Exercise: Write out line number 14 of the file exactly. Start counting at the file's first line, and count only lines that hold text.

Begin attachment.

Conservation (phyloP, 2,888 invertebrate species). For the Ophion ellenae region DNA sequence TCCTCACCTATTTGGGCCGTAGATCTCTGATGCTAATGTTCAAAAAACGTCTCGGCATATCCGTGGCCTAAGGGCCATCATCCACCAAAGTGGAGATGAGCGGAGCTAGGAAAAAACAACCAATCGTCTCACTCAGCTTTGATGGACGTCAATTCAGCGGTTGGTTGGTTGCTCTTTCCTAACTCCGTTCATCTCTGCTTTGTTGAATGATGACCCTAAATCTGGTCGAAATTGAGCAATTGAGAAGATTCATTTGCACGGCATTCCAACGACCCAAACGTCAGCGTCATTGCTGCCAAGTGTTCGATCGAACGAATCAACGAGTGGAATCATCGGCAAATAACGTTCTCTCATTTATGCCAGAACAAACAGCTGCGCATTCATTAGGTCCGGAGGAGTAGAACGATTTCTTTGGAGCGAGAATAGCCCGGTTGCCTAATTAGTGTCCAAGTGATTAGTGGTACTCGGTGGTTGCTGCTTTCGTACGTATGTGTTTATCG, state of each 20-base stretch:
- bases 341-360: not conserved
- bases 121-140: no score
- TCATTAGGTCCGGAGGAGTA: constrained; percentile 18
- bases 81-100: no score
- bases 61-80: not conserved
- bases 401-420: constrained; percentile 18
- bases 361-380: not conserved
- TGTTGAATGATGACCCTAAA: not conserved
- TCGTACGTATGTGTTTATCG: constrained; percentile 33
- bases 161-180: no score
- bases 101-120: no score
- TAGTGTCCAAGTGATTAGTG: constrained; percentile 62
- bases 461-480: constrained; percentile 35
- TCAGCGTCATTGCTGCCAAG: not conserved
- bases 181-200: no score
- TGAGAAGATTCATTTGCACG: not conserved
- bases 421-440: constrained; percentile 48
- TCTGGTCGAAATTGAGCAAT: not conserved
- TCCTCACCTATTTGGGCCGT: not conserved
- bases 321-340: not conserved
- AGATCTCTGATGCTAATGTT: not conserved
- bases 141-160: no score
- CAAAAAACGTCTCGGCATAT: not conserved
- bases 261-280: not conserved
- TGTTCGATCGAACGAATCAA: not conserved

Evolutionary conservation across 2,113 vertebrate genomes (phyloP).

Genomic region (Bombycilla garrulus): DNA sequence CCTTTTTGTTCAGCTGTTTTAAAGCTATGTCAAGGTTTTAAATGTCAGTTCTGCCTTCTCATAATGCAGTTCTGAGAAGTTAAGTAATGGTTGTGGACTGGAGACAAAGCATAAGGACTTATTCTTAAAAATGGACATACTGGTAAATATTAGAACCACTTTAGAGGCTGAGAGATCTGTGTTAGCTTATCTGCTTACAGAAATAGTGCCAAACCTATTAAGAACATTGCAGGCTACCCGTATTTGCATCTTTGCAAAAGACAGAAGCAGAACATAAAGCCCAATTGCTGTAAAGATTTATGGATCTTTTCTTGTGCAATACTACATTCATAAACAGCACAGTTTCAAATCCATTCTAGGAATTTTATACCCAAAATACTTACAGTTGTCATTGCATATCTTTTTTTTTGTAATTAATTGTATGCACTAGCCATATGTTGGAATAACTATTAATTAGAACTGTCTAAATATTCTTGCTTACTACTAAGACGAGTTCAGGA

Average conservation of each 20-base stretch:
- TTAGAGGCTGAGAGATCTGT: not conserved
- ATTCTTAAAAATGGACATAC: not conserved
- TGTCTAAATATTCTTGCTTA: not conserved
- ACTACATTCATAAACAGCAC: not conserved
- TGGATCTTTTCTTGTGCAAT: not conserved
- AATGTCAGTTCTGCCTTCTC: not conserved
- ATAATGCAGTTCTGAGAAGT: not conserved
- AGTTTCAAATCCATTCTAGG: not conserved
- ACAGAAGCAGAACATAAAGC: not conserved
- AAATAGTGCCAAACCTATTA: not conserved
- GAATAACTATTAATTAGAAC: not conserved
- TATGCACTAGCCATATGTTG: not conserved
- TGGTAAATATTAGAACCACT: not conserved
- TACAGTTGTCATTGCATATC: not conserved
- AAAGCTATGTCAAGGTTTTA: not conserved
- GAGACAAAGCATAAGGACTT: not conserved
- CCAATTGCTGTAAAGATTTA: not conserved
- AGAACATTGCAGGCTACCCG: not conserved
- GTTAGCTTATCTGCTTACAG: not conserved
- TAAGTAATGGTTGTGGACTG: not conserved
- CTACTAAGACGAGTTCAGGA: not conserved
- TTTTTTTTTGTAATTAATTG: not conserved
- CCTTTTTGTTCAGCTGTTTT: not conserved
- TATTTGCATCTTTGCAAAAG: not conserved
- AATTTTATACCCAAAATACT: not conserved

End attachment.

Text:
- bases 461-480: constrained; percentile 35